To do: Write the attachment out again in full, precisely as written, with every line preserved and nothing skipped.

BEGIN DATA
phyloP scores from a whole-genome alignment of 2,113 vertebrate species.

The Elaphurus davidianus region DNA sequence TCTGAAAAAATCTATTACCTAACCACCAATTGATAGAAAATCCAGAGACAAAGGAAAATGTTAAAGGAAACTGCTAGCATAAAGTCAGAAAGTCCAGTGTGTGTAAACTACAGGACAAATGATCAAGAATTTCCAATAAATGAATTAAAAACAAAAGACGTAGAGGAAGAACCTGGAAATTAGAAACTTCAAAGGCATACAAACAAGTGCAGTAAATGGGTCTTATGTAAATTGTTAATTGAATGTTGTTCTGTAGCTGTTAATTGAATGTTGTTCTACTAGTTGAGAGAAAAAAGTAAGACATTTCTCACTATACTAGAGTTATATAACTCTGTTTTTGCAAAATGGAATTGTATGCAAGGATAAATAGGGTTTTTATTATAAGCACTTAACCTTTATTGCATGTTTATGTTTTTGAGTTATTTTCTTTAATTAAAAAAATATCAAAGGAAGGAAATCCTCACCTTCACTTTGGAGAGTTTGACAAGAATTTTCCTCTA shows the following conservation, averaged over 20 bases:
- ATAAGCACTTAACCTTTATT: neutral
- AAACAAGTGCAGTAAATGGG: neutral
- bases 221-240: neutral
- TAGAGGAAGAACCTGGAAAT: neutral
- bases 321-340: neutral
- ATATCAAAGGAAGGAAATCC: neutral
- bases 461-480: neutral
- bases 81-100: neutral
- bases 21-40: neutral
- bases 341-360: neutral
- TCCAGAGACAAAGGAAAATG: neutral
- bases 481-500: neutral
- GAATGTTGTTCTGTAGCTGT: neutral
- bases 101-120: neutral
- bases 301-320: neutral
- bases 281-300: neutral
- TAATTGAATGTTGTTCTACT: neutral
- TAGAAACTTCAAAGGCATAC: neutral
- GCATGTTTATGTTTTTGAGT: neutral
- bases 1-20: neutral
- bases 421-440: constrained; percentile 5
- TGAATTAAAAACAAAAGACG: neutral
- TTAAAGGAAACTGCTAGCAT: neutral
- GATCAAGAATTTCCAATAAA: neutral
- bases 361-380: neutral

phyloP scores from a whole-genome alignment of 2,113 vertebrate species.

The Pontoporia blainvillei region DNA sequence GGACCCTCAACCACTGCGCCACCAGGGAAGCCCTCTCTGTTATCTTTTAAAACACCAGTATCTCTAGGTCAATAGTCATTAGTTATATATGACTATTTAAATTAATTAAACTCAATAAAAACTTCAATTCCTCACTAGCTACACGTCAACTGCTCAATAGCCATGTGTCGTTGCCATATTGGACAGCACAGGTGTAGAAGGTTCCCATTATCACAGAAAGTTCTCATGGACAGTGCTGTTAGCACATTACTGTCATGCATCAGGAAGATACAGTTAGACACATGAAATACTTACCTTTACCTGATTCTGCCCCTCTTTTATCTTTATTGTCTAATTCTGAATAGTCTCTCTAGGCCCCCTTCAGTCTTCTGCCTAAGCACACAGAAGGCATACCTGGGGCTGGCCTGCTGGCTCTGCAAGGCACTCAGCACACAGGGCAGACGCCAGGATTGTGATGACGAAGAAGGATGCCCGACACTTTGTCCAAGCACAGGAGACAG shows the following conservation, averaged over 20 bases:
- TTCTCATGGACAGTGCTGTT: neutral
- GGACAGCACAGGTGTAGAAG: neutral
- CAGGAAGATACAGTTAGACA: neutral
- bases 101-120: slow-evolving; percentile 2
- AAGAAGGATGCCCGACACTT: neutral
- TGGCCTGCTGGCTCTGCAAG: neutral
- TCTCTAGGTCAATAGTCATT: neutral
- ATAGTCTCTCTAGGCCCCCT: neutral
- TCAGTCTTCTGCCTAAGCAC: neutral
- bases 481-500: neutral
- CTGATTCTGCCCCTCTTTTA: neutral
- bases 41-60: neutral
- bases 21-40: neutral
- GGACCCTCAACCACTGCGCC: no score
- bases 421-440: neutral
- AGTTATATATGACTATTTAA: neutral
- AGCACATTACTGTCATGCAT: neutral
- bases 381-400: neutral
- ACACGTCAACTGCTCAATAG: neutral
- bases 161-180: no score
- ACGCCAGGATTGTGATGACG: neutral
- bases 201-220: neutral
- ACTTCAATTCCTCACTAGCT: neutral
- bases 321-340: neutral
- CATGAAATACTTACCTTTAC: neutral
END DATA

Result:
phyloP scores from a whole-genome alignment of 2,113 vertebrate species.

The Elaphurus davidianus region DNA sequence TCTGAAAAAATCTATTACCTAACCACCAATTGATAGAAAATCCAGAGACAAAGGAAAATGTTAAAGGAAACTGCTAGCATAAAGTCAGAAAGTCCAGTGTGTGTAAACTACAGGACAAATGATCAAGAATTTCCAATAAATGAATTAAAAACAAAAGACGTAGAGGAAGAACCTGGAAATTAGAAACTTCAAAGGCATACAAACAAGTGCAGTAAATGGGTCTTATGTAAATTGTTAATTGAATGTTGTTCTGTAGCTGTTAATTGAATGTTGTTCTACTAGTTGAGAGAAAAAAGTAAGACATTTCTCACTATACTAGAGTTATATAACTCTGTTTTTGCAAAATGGAATTGTATGCAAGGATAAATAGGGTTTTTATTATAAGCACTTAACCTTTATTGCATGTTTATGTTTTTGAGTTATTTTCTTTAATTAAAAAAATATCAAAGGAAGGAAATCCTCACCTTCACTTTGGAGAGTTTGACAAGAATTTTCCTCTA shows the following conservation, averaged over 20 bases:
- ATAAGCACTTAACCTTTATT: neutral
- AAACAAGTGCAGTAAATGGG: neutral
- bases 221-240: neutral
- TAGAGGAAGAACCTGGAAAT: neutral
- bases 321-340: neutral
- ATATCAAAGGAAGGAAATCC: neutral
- bases 461-480: neutral
- bases 81-100: neutral
- bases 21-40: neutral
- bases 341-360: neutral
- TCCAGAGACAAAGGAAAATG: neutral
- bases 481-500: neutral
- GAATGTTGTTCTGTAGCTGT: neutral
- bases 101-120: neutral
- bases 301-320: neutral
- bases 281-300: neutral
- TAATTGAATGTTGTTCTACT: neutral
- TAGAAACTTCAAAGGCATAC: neutral
- GCATGTTTATGTTTTTGAGT: neutral
- bases 1-20: neutral
- bases 421-440: constrained; percentile 5
- TGAATTAAAAACAAAAGACG: neutral
- TTAAAGGAAACTGCTAGCAT: neutral
- GATCAAGAATTTCCAATAAA: neutral
- bases 361-380: neutral

phyloP scores from a whole-genome alignment of 2,113 vertebrate species.

The Pontoporia blainvillei region DNA sequence GGACCCTCAACCACTGCGCCACCAGGGAAGCCCTCTCTGTTATCTTTTAAAACACCAGTATCTCTAGGTCAATAGTCATTAGTTATATATGACTATTTAAATTAATTAAACTCAATAAAAACTTCAATTCCTCACTAGCTACACGTCAACTGCTCAATAGCCATGTGTCGTTGCCATATTGGACAGCACAGGTGTAGAAGGTTCCCATTATCACAGAAAGTTCTCATGGACAGTGCTGTTAGCACATTACTGTCATGCATCAGGAAGATACAGTTAGACACATGAAATACTTACCTTTACCTGATTCTGCCCCTCTTTTATCTTTATTGTCTAATTCTGAATAGTCTCTCTAGGCCCCCTTCAGTCTTCTGCCTAAGCACACAGAAGGCATACCTGGGGCTGGCCTGCTGGCTCTGCAAGGCACTCAGCACACAGGGCAGACGCCAGGATTGTGATGACGAAGAAGGATGCCCGACACTTTGTCCAAGCACAGGAGACAG shows the following conservation, averaged over 20 bases:
- TTCTCATGGACAGTGCTGTT: neutral
- GGACAGCACAGGTGTAGAAG: neutral
- CAGGAAGATACAGTTAGACA: neutral
- bases 101-120: slow-evolving; percentile 2
- AAGAAGGATGCCCGACACTT: neutral
- TGGCCTGCTGGCTCTGCAAG: neutral
- TCTCTAGGTCAATAGTCATT: neutral
- ATAGTCTCTCTAGGCCCCCT: neutral
- TCAGTCTTCTGCCTAAGCAC: neutral
- bases 481-500: neutral
- CTGATTCTGCCCCTCTTTTA: neutral
- bases 41-60: neutral
- bases 21-40: neutral
- GGACCCTCAACCACTGCGCC: no score
- bases 421-440: neutral
- AGTTATATATGACTATTTAA: neutral
- AGCACATTACTGTCATGCAT: neutral
- bases 381-400: neutral
- ACACGTCAACTGCTCAATAG: neutral
- bases 161-180: no score
- ACGCCAGGATTGTGATGACG: neutral
- bases 201-220: neutral
- ACTTCAATTCCTCACTAGCT: neutral
- bases 321-340: neutral
- CATGAAATACTTACCTTTAC: neutral